How to use the built-in registry

Having a private Docker registry can significantly improve your productivity by reducing the time spent in uploading and downloading Docker images. The registry shipped with MicroK8s is hosted within the Kubernetes cluster and is exposed as a NodePort service on port 32000 of the localhost. Note that this is an insecure registry and you may need to take extra steps to limit access to it.

Working with MicroK8s’ built-in registry

You can install the registry with:

microk8s enable registry

The add-on registry is backed up by a 20Gi persistent volume is claimed for storing images. To satisfy this claim the storage add-on is also enabled along with the registry.

From version 1.18.3 it is also possible to specify the amount of storage to be added. E.g., to use 40Gi:

microk8s enable registry:size=40Gi

The containerd daemon used by MicroK8s is configured to trust this insecure registry. To upload images we have to tag them with localhost:32000/your-image before pushing them:

We can either add proper tagging during build:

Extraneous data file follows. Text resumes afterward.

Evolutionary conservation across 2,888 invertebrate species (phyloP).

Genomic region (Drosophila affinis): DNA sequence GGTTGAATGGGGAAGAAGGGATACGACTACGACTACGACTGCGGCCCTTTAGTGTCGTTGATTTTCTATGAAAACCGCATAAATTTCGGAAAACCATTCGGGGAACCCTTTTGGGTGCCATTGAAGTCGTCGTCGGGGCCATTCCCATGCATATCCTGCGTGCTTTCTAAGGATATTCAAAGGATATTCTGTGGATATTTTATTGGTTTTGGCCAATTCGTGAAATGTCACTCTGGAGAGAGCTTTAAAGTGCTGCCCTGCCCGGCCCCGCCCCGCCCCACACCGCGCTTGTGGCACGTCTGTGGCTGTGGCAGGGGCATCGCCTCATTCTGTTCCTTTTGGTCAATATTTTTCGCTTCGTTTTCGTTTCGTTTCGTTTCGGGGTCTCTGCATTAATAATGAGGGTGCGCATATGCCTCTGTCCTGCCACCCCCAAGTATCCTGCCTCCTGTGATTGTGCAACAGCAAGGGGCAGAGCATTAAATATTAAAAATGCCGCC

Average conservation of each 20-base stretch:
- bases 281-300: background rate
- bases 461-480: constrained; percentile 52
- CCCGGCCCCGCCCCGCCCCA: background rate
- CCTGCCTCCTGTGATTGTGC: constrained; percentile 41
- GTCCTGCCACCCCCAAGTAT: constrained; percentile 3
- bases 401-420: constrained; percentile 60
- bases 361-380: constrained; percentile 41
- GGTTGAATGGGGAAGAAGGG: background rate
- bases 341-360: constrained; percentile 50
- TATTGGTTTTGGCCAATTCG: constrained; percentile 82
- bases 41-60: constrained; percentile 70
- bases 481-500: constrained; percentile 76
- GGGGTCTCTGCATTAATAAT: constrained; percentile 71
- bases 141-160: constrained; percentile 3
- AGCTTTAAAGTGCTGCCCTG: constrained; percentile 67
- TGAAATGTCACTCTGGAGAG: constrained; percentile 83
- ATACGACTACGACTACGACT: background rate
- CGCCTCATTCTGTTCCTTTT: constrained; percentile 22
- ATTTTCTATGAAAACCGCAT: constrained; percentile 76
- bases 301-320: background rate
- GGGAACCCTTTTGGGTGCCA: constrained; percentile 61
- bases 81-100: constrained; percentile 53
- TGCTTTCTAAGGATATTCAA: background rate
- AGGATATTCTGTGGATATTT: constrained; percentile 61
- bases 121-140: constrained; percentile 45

Note: The :registry tag used below is just an example. Any tag can be used. However, containerd will cache them when pulling from the registry, and subsequent pushes won’t have any effect on Pods running inside of MicroK8s. You can either manually update the containerd image with microk8s ctr image pull localhost:32000/mynginx:registry, or use the :latest (or no) tag, which containerd will not cache.

docker build . -t localhost:32000/mynginx:registry

Or tag an already existing image using the image ID. Obtain the ID by running:

docker images

The ID is listed in the output:

REPOSITORY          TAG                 IMAGE ID            SIZE
mynginx             local               1fe3d8f47868        16.1MB
....

Then use the tag command:

docker tag 1fe3d8f47868 localhost:32000/mynginx:registry

Now that the image is tagged correctly, it can be pushed to the registry:

docker push localhost:32000/mynginx

Pushing to this insecure registry may fail in some versions of Docker unless the daemon is explicitly configured to trust this registry. To address this we need to edit /etc/docker/daemon.json and add: